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Homo: The Story-Telling Animal

“We were not new. They were. Sapiens are just the improved model of Homo. Erectus was the first to journey. They were the original imagination-motivated travellers.”

---Daniel Everett (How Language Began: The History of Humanity’s Greatest Invention, p. 48)

As we all know from Greek Mythology, Prometheus was the Titan and Creator God who stole Fire from the Olympian Gods and gave it to the benefit of humankind. What is often not recognized, however, is that the treasured Promethean Fire that made us human first came from the Goddess Athene, who “taught [Prometheus] architecture, astronomy, mathematics, navigation, medicine, metallurgy, and other useful arts, which he passed on to mankind” (Robert Graves, Greek Myths: Vol. I, p. 141). Athena was the source of the technological and scientific knowledge of the day, already mediated through the collective activity of Zeus as the principle of established social order among homo sapiens.

The relationship between Prometheus and Athene has given rise to an abundance of mythic speculation. There is even a suggestion that the Titan and the Goddess had, at one point, a love affair. What we can say with more certainty is that Prometheus was there in attendance to the birth of Athene. He assisted Hephaestus, another Fire God, in the procedure of splitting open the head of Zeus “from which Athene sprang, fully armed, with a mighty shout” (Greek Myths, 51). As we recall the myth, Zeus fell into this state of pregnancy after swallowing the Goddess Metis, who was herself made pregnant by Zeus. The old fear that haunted Olympian lineage, punctuated by the image of a castrated Chronos, came back to Zeus. For it was prophesied that Metis would give birth to a son that could depose Zeus, just as he had done with Chronos, and Chronos Uranus.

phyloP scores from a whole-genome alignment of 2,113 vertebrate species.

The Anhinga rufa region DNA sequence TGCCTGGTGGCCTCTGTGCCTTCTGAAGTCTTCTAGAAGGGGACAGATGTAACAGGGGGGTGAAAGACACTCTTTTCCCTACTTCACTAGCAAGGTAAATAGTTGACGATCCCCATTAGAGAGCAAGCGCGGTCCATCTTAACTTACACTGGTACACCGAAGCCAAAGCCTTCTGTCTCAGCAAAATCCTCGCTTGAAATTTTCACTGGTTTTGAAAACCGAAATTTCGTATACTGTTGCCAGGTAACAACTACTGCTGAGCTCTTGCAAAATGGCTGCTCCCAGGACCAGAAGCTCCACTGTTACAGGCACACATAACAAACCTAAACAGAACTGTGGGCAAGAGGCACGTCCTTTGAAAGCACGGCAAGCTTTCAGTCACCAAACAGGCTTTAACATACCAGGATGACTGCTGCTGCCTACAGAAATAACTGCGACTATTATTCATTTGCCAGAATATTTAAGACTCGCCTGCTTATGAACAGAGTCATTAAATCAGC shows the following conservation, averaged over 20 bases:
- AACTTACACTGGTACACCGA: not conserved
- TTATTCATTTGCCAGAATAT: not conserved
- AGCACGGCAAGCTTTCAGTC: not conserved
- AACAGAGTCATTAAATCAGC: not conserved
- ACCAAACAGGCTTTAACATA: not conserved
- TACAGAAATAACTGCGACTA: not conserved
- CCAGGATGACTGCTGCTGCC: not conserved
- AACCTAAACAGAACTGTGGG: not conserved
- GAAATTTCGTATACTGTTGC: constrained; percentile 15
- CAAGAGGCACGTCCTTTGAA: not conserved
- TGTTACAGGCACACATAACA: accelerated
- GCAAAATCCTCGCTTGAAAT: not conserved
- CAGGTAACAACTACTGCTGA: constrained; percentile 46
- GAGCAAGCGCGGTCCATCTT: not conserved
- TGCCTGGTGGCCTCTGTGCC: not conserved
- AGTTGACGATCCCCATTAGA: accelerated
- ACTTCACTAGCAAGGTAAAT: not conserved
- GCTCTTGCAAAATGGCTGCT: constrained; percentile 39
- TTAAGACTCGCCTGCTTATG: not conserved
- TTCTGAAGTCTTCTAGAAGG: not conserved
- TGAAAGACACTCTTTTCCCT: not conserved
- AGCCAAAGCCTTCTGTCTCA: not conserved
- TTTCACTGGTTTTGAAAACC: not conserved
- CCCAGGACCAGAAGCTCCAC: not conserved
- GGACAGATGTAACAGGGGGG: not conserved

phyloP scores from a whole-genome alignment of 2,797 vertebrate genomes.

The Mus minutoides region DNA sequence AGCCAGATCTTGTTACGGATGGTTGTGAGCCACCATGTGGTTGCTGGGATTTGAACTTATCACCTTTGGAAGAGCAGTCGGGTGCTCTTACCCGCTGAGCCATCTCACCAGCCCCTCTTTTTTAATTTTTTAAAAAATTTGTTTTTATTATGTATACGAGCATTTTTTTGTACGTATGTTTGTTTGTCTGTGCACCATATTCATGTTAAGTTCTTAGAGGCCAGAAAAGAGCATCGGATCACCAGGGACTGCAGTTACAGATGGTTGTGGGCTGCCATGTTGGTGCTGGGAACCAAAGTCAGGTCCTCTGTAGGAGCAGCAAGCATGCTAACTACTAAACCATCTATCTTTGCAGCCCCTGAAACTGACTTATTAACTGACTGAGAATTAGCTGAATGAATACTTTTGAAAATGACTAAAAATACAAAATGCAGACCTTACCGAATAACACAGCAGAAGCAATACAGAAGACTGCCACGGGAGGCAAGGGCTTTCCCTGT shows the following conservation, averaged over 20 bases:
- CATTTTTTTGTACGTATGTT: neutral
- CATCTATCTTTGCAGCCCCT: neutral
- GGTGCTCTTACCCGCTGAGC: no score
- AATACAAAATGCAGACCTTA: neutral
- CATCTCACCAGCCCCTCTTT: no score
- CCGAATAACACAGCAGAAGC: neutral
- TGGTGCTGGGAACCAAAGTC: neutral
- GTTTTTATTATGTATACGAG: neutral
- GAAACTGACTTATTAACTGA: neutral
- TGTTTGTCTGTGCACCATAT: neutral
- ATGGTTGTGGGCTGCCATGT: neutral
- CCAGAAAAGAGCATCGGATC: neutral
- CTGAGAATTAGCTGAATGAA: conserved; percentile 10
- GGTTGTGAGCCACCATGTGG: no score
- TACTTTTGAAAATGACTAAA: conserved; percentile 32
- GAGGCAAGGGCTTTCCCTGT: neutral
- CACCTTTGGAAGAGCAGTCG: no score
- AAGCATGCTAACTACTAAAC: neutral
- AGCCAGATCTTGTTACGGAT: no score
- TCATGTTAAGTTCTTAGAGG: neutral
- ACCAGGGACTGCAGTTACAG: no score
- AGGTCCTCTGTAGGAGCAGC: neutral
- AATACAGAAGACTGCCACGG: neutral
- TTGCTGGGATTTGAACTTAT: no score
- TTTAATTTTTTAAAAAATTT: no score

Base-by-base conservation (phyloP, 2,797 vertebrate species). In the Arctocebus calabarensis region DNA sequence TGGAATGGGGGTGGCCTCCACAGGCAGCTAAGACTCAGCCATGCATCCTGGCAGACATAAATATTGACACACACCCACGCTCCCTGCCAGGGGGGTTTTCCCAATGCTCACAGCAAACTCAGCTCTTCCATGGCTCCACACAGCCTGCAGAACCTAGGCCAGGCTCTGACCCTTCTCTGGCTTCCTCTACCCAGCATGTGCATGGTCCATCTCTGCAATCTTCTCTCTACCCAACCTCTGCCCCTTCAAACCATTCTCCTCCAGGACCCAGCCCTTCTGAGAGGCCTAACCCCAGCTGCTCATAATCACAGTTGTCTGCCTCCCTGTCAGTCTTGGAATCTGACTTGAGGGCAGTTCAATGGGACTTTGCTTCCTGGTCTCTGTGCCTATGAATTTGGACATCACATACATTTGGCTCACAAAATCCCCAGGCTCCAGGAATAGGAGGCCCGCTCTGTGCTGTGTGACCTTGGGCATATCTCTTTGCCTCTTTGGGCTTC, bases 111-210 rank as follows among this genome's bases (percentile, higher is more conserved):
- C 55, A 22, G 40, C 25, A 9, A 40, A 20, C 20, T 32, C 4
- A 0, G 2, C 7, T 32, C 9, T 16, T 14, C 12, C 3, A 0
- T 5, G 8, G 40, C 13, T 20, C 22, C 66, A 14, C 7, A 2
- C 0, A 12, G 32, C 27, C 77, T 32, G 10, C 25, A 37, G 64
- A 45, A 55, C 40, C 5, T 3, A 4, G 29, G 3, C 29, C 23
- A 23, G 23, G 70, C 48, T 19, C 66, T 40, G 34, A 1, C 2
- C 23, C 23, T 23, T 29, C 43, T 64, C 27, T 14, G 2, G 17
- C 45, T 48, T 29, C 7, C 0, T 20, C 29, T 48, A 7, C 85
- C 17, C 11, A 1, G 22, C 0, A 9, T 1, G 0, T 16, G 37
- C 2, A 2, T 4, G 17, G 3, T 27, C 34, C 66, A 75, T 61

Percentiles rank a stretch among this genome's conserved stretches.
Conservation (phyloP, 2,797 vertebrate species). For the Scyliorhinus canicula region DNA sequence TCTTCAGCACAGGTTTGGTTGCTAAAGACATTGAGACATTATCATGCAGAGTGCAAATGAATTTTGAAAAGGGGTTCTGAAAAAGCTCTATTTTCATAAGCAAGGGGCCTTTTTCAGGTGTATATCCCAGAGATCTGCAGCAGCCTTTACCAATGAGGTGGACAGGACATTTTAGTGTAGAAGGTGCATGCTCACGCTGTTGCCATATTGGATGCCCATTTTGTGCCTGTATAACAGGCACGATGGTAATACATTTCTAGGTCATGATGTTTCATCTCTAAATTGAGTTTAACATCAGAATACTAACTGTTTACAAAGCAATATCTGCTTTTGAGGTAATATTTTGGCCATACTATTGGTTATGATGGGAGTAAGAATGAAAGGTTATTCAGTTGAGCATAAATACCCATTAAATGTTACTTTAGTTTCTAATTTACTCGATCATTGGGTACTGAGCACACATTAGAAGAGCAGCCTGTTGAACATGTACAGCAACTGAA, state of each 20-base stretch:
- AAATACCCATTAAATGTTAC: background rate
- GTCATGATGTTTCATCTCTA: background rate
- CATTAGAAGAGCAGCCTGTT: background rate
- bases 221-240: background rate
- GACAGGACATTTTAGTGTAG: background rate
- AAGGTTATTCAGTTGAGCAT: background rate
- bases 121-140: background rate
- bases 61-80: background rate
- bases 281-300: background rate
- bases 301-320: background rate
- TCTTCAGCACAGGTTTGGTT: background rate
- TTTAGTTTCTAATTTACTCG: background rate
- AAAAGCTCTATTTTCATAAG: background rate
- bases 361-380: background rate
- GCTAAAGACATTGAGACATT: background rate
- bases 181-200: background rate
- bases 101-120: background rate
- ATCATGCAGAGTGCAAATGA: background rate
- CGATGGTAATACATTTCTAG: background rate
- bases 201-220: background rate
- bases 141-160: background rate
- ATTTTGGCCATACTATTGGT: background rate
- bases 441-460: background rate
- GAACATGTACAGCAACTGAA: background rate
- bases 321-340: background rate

The great fear of castration at the heart of a patriarchal lineage is indicated here in the powerful connection between Athena and Metis. Although Athene thenceforth became branded as her “Father’s daughter,” she was fully functioning as herself within the new patriarchal order established by Zeus.

The Titaness Metis, daughter of Okeanos and Tethys, was the original figure of archetypal wisdom. She was one of the Okeanides, a colossal sea-nymph, “Titan-goddess of good counsel, planning, cunning and wisdom” who “hatched the plan through which Kronos (Cronus) was forced to regurgitate his devoured children” ( Metis thus played a crucial role during the great war of the Titanomachy, when the Olympians fought against the primeval order of the Titans. This tactical wisdom in war passed over to Athene, who thus carries her mother’s legacy into the patriarchal era.

Even the ploy to steal the Fire back from the Olympians was possible only because of Athene. It was she who helped Prometheus gain access to the halls of Olympus through the back door. Only then could he steal a glowing piece of the Sun’s Chariot, wrap it in the pith of a fennel-stalk, and bring it back to humanity, thereby achieving general acclaim.

Although Prometheus is the poster boy for human knowledge and inventiveness, a closer reading of the mythology can show a slightly different meaning. From the angle of the Goddesses, we can see the chthonic and tactical wisdom of the Goddesses irrepressibly pass through Zeus, from Thetys to Metis and finally Athene, before landing into the thieving hands of Prometheus as the vaunted “archetype of human existence” (Kerényi). 

Prometheus was not the Apollonic Hero that so enthralled the romantic period. He was a wily trickster figure and not the figure of an ideal humanity raised to the Divine. It was Prometheus’s treachery that provoked Zeus into punishing humans “by withholding fire from mankind. ‘Let them eat their flesh raw!’ he cried.” (The Greek Myths Vol. I, p. 141). Before Prometheus had to steal it back, humans already had fire at their disposal. 

Prometheus was not the Apollonic Hero that so enthralled the romantic period. He was a wily trickster figure and not the figure of an ideal humanity raised to the Divine.